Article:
A few days in Krabi (2): Kayaking & Railey beach

The kayak tour on Sunday afternoon appeared to have almost exclusively Asian participants at first until Inna arrived on a separate bus. Born originally in Odessa, Ukraine, she now lives in Berlin and spends a 2w holiday in Thailand. We shared a kayak and took in the scenery together. Enjoyable views and conversation as we paddled along.

After the tour I relocated to Krabi town and made it to the guesthouse just in time before all floodgates opened and it rained heavily. I didn’t manage to do much more than a brief dinner and a call with Alex before getting to bed. I was dead.

Krabi town: Come here to get a more local experience as tourists & locals mingle, enjoy the food market (big night market on weekends), visit the Kaewkorawaram temple and stroll along Krabi river. As in Aonang, you can connect here to surounding islands & start daytours.

Inna and I met up the next day and headed for Railey beach. While this beach is not located on an island, it can only be reached by boat (THB150 one way). There you can visit caves, enjoy nice beaches (though they were busy), do rock climbing & caving (not for us as Inna nursed a twisted ankle & I a broken toe) as well as some rather adventurous hiking to one of the many viewpoints (note of caution … difficult path!).

So who is Phra Nang? There are different theories about Phra Nang and how she came to be associated with this particular cave in Krabi. One legend says that an Indian princess was killed in a shipwreck offshore and her ghost occupied the cave. Another story says that Phra Nang was the wife of a local fisherman. One day her husband set out to sea but never returned. According to this story, the woman lived out the rest of her years living in the cave and looking out to sea waiting for her husband to come back.

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Good Luck Offerings: Fishermen and boatmen still make offerings in the form of incense and flowers to ensure a safe journey. More curious though, are the phallic symbols or lingams that are in prominence at the entrance to the cave (pictured). Lingams are a symbol of the Hindu god Shiva and are associated with fertility and virility. In Thailand, Hindu and animist beliefs are incorporated alongside Buddhism. Over the centuries, Phra Nang cave has become associated with fertility and the lingams placed here take the form of carved wooden penises. Local folklore says that if somebody carves a wooden lingam and releases it at high tide anywhere along the Krabi coast, it will eventually end up in Phra Nang cave.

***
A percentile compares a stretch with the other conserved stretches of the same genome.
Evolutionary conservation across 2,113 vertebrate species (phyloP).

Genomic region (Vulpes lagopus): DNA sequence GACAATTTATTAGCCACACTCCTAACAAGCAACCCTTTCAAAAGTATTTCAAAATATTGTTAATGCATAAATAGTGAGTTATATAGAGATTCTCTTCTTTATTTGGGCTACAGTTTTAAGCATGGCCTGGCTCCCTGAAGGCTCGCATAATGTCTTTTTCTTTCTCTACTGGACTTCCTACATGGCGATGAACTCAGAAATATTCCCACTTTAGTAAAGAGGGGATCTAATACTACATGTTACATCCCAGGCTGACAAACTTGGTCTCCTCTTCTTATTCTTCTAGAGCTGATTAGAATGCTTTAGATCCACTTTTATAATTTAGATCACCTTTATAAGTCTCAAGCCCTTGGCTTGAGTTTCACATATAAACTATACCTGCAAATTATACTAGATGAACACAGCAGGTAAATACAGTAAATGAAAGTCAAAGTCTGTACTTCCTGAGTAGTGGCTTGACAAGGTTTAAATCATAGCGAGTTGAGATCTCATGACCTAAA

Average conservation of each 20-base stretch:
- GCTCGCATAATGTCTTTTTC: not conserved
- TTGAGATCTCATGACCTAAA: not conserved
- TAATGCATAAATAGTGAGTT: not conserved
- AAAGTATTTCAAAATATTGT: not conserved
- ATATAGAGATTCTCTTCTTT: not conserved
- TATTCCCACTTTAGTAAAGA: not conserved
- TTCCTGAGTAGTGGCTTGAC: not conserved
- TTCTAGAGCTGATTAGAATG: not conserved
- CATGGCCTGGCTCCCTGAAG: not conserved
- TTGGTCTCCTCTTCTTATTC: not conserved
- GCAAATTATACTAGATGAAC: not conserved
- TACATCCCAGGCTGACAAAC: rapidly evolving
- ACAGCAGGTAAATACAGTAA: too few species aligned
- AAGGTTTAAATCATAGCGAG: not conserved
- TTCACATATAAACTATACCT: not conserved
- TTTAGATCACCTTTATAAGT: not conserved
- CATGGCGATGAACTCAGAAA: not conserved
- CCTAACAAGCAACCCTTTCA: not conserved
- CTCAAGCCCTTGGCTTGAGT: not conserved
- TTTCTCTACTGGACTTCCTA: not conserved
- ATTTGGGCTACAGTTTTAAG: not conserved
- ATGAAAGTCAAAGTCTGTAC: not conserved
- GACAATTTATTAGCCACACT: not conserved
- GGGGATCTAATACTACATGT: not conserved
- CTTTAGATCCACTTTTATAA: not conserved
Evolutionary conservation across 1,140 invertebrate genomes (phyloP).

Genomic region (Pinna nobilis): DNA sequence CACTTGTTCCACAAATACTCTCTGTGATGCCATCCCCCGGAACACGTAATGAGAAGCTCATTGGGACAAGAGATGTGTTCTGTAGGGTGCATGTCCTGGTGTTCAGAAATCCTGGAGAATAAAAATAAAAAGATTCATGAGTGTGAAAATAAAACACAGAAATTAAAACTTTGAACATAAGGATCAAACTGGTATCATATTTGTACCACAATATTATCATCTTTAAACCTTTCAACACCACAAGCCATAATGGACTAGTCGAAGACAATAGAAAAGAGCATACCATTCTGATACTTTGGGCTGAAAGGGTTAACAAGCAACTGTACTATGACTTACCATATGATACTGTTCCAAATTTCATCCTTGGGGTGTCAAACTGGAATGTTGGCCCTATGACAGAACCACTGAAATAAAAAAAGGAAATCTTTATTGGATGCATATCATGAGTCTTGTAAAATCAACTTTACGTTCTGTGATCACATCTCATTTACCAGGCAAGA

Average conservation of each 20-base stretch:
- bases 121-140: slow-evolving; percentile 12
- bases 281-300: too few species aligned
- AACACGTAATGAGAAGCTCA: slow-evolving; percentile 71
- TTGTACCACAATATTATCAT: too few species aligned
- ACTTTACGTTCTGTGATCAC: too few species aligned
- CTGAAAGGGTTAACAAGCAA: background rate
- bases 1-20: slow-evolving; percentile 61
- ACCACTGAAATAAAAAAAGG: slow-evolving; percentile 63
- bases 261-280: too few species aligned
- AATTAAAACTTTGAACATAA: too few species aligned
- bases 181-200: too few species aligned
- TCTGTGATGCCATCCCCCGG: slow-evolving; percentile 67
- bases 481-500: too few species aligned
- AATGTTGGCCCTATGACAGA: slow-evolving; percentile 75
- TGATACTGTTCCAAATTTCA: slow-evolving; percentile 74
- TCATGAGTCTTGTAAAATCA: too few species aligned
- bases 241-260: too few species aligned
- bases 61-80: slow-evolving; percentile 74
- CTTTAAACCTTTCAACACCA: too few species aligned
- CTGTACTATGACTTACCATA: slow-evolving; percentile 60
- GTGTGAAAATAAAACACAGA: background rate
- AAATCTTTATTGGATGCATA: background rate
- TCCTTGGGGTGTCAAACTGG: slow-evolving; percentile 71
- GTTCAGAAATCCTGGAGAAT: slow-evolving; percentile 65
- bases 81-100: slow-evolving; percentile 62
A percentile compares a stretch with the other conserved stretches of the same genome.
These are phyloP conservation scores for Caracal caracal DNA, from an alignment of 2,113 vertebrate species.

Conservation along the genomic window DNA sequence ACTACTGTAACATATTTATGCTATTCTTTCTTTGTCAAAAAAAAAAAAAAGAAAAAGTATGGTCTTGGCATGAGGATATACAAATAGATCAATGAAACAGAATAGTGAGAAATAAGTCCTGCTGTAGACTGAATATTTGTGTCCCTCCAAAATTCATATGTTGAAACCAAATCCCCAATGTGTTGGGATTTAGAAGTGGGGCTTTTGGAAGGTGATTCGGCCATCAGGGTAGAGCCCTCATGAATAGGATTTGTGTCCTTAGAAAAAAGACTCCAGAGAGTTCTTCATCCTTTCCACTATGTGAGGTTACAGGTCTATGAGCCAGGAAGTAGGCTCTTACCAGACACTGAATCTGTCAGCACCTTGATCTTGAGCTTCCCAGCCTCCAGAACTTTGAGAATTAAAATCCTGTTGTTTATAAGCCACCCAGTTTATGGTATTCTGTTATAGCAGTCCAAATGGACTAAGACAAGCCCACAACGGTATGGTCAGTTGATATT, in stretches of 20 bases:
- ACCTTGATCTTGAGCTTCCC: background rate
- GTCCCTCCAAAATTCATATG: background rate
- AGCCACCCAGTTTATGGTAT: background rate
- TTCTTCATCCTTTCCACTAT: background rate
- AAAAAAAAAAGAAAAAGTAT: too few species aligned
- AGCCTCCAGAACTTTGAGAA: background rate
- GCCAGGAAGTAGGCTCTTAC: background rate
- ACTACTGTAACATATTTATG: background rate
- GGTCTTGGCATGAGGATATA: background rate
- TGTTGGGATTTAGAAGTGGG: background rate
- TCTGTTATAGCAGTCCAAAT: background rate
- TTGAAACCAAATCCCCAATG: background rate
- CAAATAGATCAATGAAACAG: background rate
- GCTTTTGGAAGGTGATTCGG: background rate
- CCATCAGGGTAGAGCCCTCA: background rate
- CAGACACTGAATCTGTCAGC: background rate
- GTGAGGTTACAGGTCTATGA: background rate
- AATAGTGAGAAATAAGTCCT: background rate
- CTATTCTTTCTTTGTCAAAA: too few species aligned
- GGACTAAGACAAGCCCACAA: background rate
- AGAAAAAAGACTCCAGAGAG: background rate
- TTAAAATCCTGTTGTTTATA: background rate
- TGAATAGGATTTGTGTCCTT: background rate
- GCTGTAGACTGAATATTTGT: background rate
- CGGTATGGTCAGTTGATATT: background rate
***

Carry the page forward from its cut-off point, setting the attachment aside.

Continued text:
By the time I got home in the evening I was shattered. Too much fresh air, too much hiking and way too much sun. I got myself a take away pizza, booked a ticket to Khao Sok National Park for the day after and went to bed. So tired again. I am getting old man …

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A few days in Krabi (1): Aonang & Koh Phi Phi

My trip south to Krabi was not entirely of my own making, but a good location to meet my good friend & former Morgan Stanley colleague Ioana. She works in Singapore nowadays and jetted over for the weekend. My journey from Koh Phangan was a straightforward 4,5h boat & ferry combo (seemingly as much time as Ioana needed to clear immigration ;o).

We actually didn’t stay in Krabi town, but rather Aonang (the main tourist hub) some 15km to the west. While there was much to catch-up about, we didn’t last too long on Friday and retired fairly early after a brief look around town, some (Indian) food and a bit of live music. I really loved the aircon, a hot shower and nice bed linen in our ‘kokotel oasis’ hotel after three weeks in a very basic bamboo hut on Koh Phangan. Sleep tight!

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For Saturday we decided on a day trip to the Koh Phi Phi islands by speedboat. It wasn’t straightforward to locate the boat, but worked out eventually. The whole trip (THB2600, lunch/water included) is pretty scenic, gets you to a few different islands and involves some snorkelling too (well, for those that brought their swimsuit). The typical 8hour tour includes stops at monkey beach, maya bay (featured in Leonardo Di Caprio movie “the beach”), viking cave (locals collect swallow nests here), lunch at Phi Phi Don, Bamboo island and Pileh Bay (beautiful lagoon ).

Not sure it’s really good value for money, but given we had done little research beforehand it was a good choice to spend the day. I even got my Russian homework done while we hopped from island to island … puhhh. Initially we thought to just take the ferry to Koh Phi Phi (much cheaper), but unless you go there only to hang out on the beach or to stay there it’s not advisable in my view.

After some ok-ish Thaifood in a family restaurant, Ioana managed to get her Thai massage (a steal for anyone knowing Singapore price levels at ca USD10 per hour) while I enjoyed some good live music in one of the many pubs / bars in Aonang. I kept wondering though where the Thai people were given there were mostly tourists around (which I found reasonably annoying to be frank).

Sunday was already the last day for Ioana in Thailand (though she will be back shortly with her family up North in Chiang Mai). We went down the cultural route and visited the Tiger Cave Temple involving your typical temple buildings, a jungle trek and (for me at least) a 1,200 step hike to a viewing point. The steps are very steep (think of a staircase in a Dutch canal house) and together with the heat make for a good work out. There is free drinking water at the top.

And so quickly time was up! Ioana jetted off to the airport while I made my way back to the hotel for my Russian skype class and pickup for the sunset kayaking later in the afternoon.